In 2003, Graham et al. reported two brothers with a unique clinical presentation and mutations in the IGBP1 gene (Xq13.1-q13.3), also called the Alpha 4 gene.
The brothers had a clinical presentation of coloboma (iris in one brother and optic nerve in the other), high forehead, severe retrognathia, mild to moderate intellectual disability, and agenesis of the corpus callosum (ACC). They also had low-set cupped ears with sensorineural hearing loss, downslanting palpebral fissures, short broad neck, pectus excavatum, scoliosis, and short stature. One brother also had choanal atresia and cardiac defects (ventricular septal defect and patent ductus arteriosis).
Changes in the 5’ UTR sequence of the IGBP1 gene were identified in these brothers and their carrier mother. The changes were not observed in the brothers’ maternal half-uncle or in 410 control chromosomes. The protein product of the IGBP1 gene has been shown to interact with MID1, the product of the gene mutated in X-linked Opitz GBBB syndrome.
For patients with suspected XLMR with agenesis of the corpus callosum, sequence analysis is recommended as the first step in mutation identification. For patients in whom mutations are not identified by full gene sequencing, deletion/duplication analysis is appropriate.
- Graham, JM et al. A new X-linked syndrome with agenesis of the corpus callosum, mental retardation, coloboma, micrognathia, and a mutation in the Alpha 4 gene at Xq13. Am J Med Gen 2003; 123A:37-44.
- OMIM #300472 Corpus Callosum, Agenesis of, with Mental Retardation, Ocular Coloboma, and Micrognathia
This test is indicated for:
- Confirmation of a clinical diagnosis of X-linked agenesis of the corpus callosum with mental retardation, coloboma, and micrognathia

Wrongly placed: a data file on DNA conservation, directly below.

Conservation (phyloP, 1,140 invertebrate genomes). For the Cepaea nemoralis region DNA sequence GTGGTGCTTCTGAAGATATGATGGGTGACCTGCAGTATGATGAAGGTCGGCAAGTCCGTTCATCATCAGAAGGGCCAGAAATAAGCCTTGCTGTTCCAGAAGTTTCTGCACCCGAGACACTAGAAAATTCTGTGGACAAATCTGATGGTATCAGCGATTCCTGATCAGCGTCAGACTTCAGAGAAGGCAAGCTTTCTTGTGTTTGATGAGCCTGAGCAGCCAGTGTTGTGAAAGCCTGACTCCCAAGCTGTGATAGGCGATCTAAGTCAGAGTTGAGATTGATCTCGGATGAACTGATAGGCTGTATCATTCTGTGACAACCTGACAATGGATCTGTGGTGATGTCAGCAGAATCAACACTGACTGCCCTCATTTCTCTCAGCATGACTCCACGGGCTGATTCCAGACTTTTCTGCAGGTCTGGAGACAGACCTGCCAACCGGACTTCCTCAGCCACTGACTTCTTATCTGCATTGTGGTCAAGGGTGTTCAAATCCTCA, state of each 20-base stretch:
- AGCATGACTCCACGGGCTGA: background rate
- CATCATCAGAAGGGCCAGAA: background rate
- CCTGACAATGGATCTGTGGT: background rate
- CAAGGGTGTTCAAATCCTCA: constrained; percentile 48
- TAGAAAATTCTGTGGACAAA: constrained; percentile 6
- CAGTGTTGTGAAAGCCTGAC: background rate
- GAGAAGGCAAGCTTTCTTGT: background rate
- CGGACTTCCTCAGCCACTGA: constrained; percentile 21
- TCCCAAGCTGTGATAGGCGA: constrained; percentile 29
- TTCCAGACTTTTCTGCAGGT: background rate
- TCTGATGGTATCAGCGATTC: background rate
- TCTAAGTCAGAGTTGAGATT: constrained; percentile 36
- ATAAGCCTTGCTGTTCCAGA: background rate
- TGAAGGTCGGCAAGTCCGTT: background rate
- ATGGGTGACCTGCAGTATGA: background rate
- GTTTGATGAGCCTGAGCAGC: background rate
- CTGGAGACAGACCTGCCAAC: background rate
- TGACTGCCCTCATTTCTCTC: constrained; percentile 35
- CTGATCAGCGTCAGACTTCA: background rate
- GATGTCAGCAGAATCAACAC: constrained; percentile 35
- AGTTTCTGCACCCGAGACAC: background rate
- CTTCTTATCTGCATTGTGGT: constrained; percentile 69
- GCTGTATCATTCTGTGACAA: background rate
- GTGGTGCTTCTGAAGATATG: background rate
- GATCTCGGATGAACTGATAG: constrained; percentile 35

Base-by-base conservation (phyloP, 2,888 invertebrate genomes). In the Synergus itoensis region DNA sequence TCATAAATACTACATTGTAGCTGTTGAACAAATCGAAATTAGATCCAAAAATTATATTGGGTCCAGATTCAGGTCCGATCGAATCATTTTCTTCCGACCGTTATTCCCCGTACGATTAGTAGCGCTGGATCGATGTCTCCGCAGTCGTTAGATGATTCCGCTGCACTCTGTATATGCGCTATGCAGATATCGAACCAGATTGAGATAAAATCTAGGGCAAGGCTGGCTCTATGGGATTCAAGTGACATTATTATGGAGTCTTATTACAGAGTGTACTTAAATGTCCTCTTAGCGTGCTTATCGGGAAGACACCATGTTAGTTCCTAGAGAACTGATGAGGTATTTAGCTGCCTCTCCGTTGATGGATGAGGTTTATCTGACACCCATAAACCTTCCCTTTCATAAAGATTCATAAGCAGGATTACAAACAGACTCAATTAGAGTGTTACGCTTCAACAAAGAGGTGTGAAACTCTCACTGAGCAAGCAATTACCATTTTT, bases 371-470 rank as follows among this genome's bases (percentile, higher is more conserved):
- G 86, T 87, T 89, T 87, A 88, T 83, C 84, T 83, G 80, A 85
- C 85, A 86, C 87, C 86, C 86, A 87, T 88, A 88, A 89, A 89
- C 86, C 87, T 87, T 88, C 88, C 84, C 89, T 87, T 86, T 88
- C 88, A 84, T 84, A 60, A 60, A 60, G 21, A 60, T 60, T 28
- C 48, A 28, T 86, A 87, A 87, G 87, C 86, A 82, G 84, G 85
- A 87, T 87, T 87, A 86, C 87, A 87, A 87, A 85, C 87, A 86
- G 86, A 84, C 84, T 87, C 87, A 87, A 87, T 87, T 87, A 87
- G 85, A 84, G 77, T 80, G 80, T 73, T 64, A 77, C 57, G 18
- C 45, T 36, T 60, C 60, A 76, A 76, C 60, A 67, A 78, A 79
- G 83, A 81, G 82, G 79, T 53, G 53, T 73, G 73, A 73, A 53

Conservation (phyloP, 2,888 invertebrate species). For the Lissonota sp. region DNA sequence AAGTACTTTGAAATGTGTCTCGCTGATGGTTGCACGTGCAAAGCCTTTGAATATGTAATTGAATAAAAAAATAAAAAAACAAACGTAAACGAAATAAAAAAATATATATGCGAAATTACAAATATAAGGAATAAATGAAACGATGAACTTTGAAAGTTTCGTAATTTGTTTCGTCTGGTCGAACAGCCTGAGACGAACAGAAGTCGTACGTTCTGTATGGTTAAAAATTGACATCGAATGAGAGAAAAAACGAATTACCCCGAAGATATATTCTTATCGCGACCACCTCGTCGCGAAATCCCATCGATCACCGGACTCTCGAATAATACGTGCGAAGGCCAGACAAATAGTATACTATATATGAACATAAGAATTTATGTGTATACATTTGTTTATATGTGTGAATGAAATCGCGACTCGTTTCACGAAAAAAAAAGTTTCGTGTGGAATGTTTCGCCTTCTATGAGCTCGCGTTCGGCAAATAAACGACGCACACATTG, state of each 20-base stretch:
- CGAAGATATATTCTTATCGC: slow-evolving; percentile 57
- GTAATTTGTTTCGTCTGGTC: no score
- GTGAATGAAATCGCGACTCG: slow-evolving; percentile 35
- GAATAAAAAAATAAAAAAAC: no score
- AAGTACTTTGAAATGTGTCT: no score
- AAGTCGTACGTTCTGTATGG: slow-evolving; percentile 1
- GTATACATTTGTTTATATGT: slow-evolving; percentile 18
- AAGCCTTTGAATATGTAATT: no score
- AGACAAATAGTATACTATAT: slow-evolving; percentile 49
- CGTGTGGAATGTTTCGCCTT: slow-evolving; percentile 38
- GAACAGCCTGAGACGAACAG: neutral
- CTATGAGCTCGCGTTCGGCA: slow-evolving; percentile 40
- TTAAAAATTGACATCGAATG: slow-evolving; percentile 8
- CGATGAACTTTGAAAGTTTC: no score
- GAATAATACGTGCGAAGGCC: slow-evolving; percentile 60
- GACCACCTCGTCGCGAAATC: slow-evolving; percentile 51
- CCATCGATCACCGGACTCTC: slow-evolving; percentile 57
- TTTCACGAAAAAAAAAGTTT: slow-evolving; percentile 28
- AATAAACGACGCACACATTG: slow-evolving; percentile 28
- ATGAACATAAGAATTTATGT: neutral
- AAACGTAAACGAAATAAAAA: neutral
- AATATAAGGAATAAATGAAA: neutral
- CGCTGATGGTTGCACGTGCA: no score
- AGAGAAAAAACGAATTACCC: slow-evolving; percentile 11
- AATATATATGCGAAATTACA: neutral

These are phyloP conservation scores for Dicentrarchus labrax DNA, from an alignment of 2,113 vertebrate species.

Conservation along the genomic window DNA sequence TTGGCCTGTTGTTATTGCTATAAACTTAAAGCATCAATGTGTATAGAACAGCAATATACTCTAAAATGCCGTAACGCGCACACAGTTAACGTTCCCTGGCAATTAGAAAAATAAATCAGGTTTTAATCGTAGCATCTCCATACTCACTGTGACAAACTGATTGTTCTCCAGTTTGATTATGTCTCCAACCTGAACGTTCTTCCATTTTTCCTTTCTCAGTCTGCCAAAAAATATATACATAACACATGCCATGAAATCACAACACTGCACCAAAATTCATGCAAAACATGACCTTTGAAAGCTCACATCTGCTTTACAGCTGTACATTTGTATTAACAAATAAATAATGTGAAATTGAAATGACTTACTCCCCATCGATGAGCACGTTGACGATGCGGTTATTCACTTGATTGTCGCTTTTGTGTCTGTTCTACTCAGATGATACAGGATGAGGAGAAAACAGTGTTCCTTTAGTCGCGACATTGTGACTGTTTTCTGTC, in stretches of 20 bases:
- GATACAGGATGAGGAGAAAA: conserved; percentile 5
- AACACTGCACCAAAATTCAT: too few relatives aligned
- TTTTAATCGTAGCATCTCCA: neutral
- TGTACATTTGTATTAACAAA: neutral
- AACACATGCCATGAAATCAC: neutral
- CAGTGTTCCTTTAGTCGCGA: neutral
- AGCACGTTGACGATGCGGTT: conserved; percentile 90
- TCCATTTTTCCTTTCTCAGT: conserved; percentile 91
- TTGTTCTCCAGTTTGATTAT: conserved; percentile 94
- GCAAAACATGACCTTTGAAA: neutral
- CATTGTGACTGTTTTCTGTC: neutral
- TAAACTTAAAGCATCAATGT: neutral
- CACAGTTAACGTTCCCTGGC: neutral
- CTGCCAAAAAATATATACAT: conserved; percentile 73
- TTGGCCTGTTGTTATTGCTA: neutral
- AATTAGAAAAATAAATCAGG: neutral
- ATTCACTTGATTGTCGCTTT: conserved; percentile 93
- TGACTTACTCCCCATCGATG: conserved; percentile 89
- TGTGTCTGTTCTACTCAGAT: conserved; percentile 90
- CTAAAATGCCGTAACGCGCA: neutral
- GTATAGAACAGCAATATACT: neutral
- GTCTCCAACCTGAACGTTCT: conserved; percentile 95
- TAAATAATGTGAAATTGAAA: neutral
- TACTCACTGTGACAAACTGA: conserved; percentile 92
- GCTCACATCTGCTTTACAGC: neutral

- Carrier testing in adult females with a family history of X-linked agenesis of the corpus callosum with mental retardation, coloboma, and micrognathia
Clinical Sensitivity: Unknown. Mutations in the promoter region, some mutations in the introns and other regulatory element mutations cannot be detected by this analysis. Large deletions will not be detected by this analysis. Results of molecular analysis should be interpreted in the context of the patient's biochemical phenotype.
Analytical Sensitivity: ~99%
Submit only 1 of the following specimen types
Preferred specimen type: Whole Blood
Type: Whole Blood
Specimen Requirements:In EDTA (purple top) or ACD (yellow top) tube:
Infants (<2 years): 2-3 ml
Children (>2 years): 3-5 ml
Older Children & Adults: 5-10 ml
Specimen Collection and Shipping: Refrigerate until time of shipment. Ship sample within 5 days of collection at room temperature with overnight delivery.
Specimen Requirements:OrageneTM Saliva Collection kit (available through EGL) used according to manufacturer instructions.
Specimen Collection and Shipping: Store sample at room temperature. Ship sample within 5 days of collection at room temperature with overnight delivery.
Submit copies of diagnostic biochemical test results with the sample, if appropriate. Contact the laboratory if further information is needed.
Sequence analysis is required before deletion/duplication analysis by targeted CGH array. If sequencing is performed outside of Emory Genetics Laboratory, please submit a copy of the sequencing report with the test requisition.
- Deletion/duplication analysis of the IGBP1 gene by CGH array is available for those individuals in whom sequence analysis is negative.
- An XLID sequencing panel and a CGH array-based test for deletion/duplication analysis of 90+ different X-linked intellectual disability genes are available.
- Custom diagnostic mutation analysis (KM) is available to family members if mutations are identified by targeted mutation testing or sequencing analysis.
- Prenatal testing is available for known familial mutations only. Please contact the laboratory genetic counselor to discuss appropriate testing prior to collecting a prenatal specimen.